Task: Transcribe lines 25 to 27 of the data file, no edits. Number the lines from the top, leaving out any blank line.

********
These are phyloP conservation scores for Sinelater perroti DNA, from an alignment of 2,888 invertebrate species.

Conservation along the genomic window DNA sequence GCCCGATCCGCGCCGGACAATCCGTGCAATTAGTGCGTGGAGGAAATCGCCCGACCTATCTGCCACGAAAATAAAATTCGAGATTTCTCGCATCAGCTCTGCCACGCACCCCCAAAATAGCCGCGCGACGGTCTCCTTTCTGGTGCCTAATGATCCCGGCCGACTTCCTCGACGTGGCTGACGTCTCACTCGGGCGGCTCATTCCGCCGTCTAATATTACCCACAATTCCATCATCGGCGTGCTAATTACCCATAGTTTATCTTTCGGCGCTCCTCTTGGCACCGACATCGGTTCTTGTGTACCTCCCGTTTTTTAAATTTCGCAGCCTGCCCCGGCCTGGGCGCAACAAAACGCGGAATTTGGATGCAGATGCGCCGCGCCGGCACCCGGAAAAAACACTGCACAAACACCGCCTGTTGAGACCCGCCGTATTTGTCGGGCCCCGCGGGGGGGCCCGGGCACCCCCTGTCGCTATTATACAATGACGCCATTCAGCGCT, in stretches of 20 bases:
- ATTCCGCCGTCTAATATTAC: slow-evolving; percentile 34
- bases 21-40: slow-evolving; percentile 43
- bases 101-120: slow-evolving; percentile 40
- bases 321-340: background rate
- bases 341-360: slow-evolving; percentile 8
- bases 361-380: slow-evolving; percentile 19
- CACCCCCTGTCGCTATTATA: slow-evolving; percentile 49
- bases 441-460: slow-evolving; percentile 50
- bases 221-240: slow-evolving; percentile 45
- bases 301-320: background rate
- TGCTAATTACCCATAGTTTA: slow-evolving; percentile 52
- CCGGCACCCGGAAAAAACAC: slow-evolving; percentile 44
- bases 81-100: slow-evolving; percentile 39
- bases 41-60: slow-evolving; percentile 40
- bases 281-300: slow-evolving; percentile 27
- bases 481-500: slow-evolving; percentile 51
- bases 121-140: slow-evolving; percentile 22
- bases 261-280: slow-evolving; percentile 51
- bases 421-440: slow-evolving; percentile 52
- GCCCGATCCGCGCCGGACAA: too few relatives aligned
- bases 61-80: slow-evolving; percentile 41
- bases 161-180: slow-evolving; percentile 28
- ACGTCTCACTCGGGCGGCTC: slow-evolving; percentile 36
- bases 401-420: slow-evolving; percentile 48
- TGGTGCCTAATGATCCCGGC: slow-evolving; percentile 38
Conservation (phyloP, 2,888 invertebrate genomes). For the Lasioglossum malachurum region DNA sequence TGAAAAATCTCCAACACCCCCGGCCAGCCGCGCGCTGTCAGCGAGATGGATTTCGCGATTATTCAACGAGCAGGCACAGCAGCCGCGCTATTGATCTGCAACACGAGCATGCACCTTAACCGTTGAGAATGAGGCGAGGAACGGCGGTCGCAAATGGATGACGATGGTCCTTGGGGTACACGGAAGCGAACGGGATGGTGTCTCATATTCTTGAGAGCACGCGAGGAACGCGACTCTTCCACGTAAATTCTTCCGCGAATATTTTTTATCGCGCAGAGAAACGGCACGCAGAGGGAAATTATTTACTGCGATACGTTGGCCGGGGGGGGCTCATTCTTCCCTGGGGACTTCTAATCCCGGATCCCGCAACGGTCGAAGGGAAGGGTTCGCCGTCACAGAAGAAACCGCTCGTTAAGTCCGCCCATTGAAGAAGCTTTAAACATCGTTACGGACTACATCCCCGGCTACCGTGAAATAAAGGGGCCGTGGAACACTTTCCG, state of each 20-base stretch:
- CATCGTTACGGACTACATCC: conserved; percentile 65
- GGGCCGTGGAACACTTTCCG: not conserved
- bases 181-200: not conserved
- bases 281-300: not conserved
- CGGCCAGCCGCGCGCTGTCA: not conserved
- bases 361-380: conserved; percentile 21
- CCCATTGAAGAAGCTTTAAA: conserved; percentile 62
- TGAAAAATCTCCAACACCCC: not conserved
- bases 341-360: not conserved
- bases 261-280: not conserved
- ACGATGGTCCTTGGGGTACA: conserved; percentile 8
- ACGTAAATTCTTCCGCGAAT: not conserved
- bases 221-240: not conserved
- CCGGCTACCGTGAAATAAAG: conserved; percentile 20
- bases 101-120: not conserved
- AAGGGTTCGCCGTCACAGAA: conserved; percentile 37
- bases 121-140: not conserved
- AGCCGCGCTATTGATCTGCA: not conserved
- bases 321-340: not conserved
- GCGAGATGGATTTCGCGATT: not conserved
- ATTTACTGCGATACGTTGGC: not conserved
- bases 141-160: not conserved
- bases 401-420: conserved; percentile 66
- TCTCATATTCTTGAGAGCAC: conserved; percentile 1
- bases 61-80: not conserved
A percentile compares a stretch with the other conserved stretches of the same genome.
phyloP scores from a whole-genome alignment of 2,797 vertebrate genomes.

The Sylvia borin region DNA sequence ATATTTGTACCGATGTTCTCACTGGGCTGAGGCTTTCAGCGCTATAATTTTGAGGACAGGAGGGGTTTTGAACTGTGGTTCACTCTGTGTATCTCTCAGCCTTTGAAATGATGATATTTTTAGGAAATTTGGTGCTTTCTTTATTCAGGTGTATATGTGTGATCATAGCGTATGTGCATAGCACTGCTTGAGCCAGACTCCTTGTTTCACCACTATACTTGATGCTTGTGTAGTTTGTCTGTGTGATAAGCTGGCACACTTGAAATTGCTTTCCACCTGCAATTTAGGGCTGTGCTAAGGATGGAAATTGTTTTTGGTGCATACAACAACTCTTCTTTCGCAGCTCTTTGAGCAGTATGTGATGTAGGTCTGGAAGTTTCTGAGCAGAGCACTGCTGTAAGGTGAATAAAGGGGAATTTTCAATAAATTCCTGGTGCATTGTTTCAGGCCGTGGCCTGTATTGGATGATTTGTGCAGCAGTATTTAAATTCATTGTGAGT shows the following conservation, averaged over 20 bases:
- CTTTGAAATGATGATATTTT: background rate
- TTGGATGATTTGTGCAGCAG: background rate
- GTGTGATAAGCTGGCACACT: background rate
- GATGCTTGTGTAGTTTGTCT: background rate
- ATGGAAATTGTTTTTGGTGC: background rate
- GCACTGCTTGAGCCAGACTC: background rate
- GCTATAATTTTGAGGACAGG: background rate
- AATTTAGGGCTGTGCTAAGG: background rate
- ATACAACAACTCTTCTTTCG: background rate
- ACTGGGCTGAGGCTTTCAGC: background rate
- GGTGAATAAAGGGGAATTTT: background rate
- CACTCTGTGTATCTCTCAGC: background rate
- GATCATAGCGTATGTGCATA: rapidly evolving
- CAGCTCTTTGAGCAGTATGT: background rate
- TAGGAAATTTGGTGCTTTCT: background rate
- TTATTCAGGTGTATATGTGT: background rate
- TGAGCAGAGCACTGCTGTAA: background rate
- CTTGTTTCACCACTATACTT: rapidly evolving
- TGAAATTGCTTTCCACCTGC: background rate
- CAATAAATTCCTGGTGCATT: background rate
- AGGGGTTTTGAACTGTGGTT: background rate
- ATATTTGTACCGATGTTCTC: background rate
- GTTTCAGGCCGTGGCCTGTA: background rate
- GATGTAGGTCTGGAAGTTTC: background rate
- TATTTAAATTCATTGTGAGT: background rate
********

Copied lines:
- ACGTCTCACTCGGGCGGCTC: slow-evolving; percentile 36
- bases 401-420: slow-evolving; percentile 48
- TGGTGCCTAATGATCCCGGC: slow-evolving; percentile 38